The desired dose may conveniently be presented in a single dose or as divided doses administered at appropriate intervals, for example, as two, three, four or more sub-doses per day. The sub-dose itself may be further divided, e.g., into a number of discrete loosely spaced administrations; or by application of a plurality of drops into the eye.
When a compound of formula I is used to sequester ambient aldehydes that have been absorbed through the skin or inhaled, it may be administered by any of the methods disclosed herein.
When a compound of formula I is used to sequester aldehydes from ambient air or from emissions, it can conveniently be immobilized on a suitable inert support, such as cellulose, by physical absorption or by covalent ester linkage to the hydroxyl groups of cellulose through the C-terminal carboxyl group of R1.
When a compound of formula I is used to sequester aldehydes that have been secreted from a mammal (e.g. a human), it can conveniently be applied to the skin of the mammal as part of a topical formulation, or it can be applied to garments worn by the mammal, for example, using an aerosol spray or the like.
The ability of a compound of the invention to sequester aldehydes may be determined using pharmacological models which are well known to the art, or using Tests A or B, described below.
Test A: Sequestration of AcH in a cell-free system.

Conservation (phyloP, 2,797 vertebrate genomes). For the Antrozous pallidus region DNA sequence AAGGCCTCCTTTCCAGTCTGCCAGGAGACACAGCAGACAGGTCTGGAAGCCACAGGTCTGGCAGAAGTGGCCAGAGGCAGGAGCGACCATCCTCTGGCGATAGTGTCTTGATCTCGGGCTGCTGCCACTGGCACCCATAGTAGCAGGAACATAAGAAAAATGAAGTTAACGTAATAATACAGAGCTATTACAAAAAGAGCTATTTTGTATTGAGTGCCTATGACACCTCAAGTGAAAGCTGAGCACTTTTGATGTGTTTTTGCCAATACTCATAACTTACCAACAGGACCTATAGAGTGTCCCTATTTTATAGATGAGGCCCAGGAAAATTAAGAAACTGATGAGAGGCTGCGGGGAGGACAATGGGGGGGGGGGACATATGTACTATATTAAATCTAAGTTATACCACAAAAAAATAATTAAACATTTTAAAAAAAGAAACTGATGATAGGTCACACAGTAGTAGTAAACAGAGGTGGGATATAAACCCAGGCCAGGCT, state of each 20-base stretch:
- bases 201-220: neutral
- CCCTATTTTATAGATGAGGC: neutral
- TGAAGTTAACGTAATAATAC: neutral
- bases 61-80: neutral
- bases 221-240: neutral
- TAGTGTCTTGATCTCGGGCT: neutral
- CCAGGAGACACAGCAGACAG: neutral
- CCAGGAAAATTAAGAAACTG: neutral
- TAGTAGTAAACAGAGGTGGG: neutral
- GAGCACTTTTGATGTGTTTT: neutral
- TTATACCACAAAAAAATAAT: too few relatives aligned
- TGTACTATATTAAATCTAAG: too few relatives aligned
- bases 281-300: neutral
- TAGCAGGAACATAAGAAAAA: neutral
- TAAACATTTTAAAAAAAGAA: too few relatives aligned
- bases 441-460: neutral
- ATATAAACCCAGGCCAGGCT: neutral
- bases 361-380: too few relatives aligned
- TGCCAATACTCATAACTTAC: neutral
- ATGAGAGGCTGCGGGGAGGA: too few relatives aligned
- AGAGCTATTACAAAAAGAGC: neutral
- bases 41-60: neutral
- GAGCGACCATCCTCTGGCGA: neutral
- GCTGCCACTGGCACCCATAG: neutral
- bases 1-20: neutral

AcH (40 nmol) was incubated without (control) and with representative compounds of the invention (400 nmol) in a reaction mixture containing 4.0 mM dithiothreitol (DTT) and 40 mM potassium phosphate buffer (pH 7.4) in a total volume of 1.2 ml. The AcH remaining after a 30 minute incubation period at 37° C. was quantified by headspace GC analysis. DTT was included in the reaction mixture to maintain the thiols in their reduced state.
The sequestration of AcH by representative N-terminal dipeptides of the invention in a cell-free system is shown in FIG. 3. It can be seen that these dipeptides were equally or more effective than 1 (positive control) in trapping AcH. Methionine (Met), threonine (Thr) and serine (Ser) were totally without AcH sequestering activity. L-Homocysteine (Hcy) was comparable to 1 in sequestering AcH in vitro; however, Hcy was shown not to be an effective AcH-trapping agent in vivo, because Hcy is metabolized too rapidly in vivo.
Test B: Sequestration of AcH in a hepatocyte system.
Hepatocytes from male Wistar rats were isolated and cultured under conditions previously described. On culture day two, ethanol and representative compounds of the invention were added to the culture medium to final concentrations of 20 mM and 1.0 mM, respectively. After 2 hours, 1.0 ml of medium was removed and added to a semicarbazide/sodium azide mixture and frozen until assayed for AcH by gas chromatography. AcH was measured before the addition of ethanol and representative compounds of the invention and 2 hours after incubation, and the values compared against ethanol control without dipeptides. In experiments with cyanamide (to inhibit AlDH), the cyanamide was added with the ethanol to give a final concentration in the culture medium of 50 mM. Results are depicted in FIGS. 4 and 5.
In experiments using a hepatocyte culture system, D-penicillamylglycine (6 a) and D-penicillamyl-β-alanine (6 d), at 1/20 the molar concentration of ethanol (20 mM), lowered the concentration of ethanol-derived AcH by 79 and 84 percent, respectively, at two hrs (FIG. 4). The presence of cyanamide (an inhibitor of AlDH) in the incubation medium resulted in a 45-fold increase in ethanol-derived AcH (FIG. 5, control without dipeptide). Compounds 6 a and 6 c were able to reduce this concentration by 33 and 37%, respectively. The results suggest that representative compounds of the invention can sequester ethanol-derived AcH.